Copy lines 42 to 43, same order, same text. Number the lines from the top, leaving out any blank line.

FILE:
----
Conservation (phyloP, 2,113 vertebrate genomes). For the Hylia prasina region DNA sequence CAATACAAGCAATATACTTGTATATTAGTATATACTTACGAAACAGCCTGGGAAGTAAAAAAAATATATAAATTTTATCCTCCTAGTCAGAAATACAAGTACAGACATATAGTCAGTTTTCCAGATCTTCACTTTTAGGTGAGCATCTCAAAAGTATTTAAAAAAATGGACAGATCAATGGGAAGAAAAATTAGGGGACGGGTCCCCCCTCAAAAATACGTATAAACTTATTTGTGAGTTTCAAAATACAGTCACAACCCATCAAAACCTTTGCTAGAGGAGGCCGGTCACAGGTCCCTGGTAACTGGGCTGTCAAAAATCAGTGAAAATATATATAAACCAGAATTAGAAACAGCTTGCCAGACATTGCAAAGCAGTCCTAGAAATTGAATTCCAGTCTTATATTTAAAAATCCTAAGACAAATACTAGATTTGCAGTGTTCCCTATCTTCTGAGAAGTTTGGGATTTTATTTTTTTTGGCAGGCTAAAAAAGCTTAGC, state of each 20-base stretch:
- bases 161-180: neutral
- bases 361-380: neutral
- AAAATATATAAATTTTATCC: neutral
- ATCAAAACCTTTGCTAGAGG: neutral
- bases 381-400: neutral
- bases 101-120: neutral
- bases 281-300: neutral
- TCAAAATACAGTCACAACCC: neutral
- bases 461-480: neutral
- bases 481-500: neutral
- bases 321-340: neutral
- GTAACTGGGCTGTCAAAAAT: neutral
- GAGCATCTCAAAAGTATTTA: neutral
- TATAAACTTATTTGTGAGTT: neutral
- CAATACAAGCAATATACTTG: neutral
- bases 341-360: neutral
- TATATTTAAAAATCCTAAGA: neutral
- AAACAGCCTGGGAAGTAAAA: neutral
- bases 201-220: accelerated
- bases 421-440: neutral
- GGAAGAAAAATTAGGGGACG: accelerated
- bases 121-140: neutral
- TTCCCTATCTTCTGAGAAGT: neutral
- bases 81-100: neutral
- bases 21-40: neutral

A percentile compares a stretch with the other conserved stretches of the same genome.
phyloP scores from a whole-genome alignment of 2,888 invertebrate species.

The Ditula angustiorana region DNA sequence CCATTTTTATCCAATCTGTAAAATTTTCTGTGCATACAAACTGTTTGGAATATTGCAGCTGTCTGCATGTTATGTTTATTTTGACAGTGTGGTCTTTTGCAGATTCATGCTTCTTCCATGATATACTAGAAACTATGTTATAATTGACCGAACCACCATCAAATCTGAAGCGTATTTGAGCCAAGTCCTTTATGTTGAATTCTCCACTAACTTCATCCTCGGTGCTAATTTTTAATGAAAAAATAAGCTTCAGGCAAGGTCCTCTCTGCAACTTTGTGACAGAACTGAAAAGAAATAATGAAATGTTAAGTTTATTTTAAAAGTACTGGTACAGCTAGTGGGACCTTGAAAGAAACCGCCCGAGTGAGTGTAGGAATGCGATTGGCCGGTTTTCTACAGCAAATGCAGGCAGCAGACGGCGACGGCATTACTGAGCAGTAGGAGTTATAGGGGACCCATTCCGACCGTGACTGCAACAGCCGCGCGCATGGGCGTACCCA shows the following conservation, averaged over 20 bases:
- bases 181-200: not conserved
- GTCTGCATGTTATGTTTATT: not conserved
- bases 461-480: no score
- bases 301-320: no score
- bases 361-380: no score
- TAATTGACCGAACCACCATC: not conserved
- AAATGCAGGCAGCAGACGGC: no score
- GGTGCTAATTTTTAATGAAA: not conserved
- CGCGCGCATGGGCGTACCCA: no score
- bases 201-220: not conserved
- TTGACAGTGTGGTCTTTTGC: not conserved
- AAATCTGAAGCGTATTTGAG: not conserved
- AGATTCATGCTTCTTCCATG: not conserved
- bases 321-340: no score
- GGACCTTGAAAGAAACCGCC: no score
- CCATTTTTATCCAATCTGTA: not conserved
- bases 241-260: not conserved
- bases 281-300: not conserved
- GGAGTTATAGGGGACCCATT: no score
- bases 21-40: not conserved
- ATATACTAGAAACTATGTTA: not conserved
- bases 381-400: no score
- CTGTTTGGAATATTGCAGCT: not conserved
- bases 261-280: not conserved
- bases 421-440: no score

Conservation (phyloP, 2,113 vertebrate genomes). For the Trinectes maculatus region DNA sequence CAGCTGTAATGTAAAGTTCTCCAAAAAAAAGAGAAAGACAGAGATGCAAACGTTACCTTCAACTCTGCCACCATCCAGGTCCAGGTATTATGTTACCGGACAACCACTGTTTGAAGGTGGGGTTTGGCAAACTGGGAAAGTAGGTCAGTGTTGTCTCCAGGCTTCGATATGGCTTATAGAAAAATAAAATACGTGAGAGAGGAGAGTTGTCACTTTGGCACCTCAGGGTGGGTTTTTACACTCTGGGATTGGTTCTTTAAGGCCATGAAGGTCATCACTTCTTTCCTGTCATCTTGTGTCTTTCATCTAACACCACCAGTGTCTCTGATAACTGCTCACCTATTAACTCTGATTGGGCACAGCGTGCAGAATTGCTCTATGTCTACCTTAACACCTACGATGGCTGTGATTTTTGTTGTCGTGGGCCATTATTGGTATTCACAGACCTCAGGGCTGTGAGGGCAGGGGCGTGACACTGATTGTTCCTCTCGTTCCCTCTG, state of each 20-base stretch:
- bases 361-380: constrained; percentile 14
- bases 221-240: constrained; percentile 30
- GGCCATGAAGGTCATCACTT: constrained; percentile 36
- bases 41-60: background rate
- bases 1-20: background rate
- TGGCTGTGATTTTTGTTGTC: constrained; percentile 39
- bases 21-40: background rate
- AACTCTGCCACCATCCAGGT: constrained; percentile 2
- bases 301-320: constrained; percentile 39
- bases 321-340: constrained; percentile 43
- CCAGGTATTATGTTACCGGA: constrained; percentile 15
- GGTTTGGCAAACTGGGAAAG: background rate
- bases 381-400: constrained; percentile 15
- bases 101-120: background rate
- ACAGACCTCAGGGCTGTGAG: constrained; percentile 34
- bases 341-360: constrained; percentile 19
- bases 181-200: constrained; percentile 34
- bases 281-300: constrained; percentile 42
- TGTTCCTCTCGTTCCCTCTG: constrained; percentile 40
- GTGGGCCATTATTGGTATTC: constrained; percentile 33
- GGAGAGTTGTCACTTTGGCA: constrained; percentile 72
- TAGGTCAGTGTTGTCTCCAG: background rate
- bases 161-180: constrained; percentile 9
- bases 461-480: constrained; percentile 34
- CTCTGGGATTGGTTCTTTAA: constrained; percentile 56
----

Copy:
- AGATTCATGCTTCTTCCATG: not conserved
- bases 321-340: no score